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RI Seminar: Christoph Bregler
Computer Vision for Movie Making and Infographics

Christoph Bregler
Professor of Computer Science, NYU

April 28, 2014, 3:00 - 4:00, NSH 1305
Abstract

Mermaids and pirates, the Hulk and Iron Man! This talk will describe the behind-the-scenes technology of our match-moving and 3D capture system used in recent movies, including The Avengers, Pirates of the Caribbean, and Battleship, as well as new sub-pixel tracking of entire natural environments in Avatar, Star Trek, & The Lone Ranger to create the latest 3D visual effects.It will also show how similar technology has been used by us for New York Times infographics to demonstrate the body language of presidential debates, the motions of a New York Philharmonics conductor, New York Yankee Mariano Rivera's pitch style, and Olympic swimmer Dana Vollmer's famous butterfly stroke that won her four gold medals.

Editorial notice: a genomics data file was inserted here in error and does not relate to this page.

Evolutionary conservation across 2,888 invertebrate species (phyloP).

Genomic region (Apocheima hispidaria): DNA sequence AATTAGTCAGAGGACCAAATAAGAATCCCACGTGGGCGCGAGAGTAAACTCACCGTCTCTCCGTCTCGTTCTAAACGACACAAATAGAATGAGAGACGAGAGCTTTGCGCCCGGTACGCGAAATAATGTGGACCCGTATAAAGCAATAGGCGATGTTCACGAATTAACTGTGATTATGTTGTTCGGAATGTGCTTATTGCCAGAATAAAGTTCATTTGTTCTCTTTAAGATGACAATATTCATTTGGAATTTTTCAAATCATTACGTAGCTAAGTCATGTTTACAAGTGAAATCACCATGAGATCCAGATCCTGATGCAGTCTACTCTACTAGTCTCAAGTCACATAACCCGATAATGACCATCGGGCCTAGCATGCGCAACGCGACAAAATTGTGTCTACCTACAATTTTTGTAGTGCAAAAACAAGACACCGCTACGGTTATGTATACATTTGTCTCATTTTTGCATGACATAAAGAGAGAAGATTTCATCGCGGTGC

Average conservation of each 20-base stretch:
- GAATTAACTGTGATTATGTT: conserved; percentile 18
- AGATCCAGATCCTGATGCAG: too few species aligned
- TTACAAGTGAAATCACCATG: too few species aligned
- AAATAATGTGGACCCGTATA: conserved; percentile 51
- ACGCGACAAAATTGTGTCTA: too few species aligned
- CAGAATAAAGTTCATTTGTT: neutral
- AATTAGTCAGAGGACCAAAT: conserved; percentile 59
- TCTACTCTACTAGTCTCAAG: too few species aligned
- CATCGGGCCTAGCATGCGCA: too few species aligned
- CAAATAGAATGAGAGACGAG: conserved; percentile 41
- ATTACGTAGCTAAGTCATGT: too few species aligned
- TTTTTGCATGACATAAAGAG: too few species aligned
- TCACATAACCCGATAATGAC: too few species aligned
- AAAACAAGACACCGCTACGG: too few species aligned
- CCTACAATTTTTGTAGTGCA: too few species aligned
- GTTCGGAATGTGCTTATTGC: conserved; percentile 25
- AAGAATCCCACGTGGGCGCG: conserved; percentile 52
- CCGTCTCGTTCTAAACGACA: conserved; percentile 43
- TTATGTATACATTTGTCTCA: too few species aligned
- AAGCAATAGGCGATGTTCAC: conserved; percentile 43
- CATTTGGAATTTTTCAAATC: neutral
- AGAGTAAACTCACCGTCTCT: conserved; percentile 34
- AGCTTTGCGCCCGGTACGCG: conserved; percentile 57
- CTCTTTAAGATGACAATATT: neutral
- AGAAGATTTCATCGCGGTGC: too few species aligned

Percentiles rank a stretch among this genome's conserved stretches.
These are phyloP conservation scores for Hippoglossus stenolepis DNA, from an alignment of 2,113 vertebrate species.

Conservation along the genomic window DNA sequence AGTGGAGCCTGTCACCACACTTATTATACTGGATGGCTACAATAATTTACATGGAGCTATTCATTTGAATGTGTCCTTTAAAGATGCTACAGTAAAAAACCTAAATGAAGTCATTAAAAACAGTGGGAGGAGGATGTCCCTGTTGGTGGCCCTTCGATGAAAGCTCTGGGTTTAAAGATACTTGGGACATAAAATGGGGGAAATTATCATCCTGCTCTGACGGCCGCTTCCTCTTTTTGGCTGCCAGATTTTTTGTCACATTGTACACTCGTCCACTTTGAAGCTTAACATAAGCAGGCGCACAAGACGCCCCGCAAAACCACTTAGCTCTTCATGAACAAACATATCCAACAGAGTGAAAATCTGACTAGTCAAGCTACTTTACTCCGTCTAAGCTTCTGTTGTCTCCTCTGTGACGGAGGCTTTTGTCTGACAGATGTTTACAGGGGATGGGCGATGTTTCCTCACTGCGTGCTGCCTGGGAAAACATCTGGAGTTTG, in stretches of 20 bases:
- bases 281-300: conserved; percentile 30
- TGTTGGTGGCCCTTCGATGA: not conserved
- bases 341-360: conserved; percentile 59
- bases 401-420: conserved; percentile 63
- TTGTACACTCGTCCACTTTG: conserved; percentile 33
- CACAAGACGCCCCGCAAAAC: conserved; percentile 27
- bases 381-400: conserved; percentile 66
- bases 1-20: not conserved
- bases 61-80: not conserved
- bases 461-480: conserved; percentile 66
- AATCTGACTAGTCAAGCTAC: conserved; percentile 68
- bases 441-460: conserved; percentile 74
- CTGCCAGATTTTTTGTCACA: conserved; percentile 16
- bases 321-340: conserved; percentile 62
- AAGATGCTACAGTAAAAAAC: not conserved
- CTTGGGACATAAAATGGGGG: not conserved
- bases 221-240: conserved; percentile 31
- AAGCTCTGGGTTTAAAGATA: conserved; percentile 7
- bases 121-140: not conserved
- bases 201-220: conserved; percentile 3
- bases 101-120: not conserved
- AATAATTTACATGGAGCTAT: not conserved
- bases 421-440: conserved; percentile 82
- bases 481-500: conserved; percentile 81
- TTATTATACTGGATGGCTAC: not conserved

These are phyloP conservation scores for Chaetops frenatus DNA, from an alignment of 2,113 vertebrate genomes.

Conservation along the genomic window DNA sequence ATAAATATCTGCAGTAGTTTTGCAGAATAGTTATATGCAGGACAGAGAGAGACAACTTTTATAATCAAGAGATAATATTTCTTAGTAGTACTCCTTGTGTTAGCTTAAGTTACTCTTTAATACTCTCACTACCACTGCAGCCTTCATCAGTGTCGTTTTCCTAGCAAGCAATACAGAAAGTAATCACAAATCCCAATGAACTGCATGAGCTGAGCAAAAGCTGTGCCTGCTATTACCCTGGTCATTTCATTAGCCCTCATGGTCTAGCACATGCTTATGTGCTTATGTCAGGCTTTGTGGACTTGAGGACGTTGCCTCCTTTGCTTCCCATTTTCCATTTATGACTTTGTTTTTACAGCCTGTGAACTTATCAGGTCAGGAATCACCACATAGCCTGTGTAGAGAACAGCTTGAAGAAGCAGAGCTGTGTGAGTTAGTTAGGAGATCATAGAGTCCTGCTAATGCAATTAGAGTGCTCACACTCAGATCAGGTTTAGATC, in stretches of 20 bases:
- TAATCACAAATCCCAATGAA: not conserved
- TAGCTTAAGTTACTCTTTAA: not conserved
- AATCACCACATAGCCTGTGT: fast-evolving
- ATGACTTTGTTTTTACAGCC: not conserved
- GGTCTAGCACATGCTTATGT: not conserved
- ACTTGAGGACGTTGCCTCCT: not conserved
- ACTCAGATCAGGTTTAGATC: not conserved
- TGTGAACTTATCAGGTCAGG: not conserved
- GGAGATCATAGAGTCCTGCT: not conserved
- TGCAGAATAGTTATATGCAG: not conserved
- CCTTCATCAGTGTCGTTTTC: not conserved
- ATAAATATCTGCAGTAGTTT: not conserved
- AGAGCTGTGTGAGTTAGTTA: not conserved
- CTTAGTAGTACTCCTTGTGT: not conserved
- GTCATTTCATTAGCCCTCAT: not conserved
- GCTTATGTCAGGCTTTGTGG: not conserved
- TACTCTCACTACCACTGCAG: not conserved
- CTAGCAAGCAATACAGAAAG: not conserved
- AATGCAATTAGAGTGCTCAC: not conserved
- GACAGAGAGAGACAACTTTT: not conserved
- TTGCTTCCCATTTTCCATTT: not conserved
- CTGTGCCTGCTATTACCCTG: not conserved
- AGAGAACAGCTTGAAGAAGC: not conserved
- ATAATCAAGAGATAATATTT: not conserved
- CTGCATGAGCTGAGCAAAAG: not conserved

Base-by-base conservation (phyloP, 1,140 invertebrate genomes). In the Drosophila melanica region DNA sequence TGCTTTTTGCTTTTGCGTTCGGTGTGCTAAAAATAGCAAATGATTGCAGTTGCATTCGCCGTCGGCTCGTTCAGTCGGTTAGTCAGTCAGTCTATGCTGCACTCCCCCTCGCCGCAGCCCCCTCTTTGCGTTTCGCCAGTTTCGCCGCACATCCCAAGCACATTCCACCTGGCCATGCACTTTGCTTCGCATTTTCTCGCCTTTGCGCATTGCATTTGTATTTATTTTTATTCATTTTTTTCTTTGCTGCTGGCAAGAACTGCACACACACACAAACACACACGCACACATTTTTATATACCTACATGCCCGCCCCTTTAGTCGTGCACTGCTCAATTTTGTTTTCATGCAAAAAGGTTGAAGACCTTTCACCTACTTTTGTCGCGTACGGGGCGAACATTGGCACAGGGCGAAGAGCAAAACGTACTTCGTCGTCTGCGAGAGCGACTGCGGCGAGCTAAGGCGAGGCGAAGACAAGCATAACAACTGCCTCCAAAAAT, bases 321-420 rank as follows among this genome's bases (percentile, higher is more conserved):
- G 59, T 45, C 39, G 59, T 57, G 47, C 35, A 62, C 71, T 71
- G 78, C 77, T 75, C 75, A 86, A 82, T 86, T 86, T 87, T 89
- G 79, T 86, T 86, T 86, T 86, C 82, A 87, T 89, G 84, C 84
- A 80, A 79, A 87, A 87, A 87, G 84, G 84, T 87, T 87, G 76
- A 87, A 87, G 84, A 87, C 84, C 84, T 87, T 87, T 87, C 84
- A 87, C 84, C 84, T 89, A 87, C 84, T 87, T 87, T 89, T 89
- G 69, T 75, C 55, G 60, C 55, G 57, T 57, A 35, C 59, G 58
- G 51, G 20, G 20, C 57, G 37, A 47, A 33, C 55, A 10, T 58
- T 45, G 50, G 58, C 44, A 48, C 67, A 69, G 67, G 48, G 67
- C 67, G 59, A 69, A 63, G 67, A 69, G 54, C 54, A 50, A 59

While Motion Capture is the predominant technology used for these domains, we have moved beyond such studio-based technology to do special effects without markers and without multiple high-speed IR cameras. Instead, many projects are shot on-site, outdoors, and in challenging environments with the benefit of new interactive computer vision techniques.


Additional Information

Host: Yaser Ajmal Sheikh

Appointments: Stephanie Matvey (smatvey@cs.cmu.edu)

Speaker Biography

Chris Bregler is a Professor of Computer Science at NYU and is also working with Lucasfilm's Advanced Development Group and with Industrial Light & Magic on new vision based tracking systems. Prior to NYU he was on the faculty at Stanford University and worked for several companies including Hewlett Packard, Interval, and Disney Feature Animation. Besides his ILM work,his projects helped doctors analyze movement disorders; detecting terrorists in surveillance videos; and producing the world's largest real-time motion capture game, Squidball.net. He was the chair for the SIGGRAPH Electronic Theater and Animation Festival in 2004. He has been named Stanford Joyce Faculty Fellow, Terman Fellow, and Sloan Research Fellow. He received the Olympus Prize for achievements in computer vision and pattern recognition and was awarded IEEE Longuet-Higgins Prize for "Fundamental Contributions in Computer Vision that have withstood the test of time."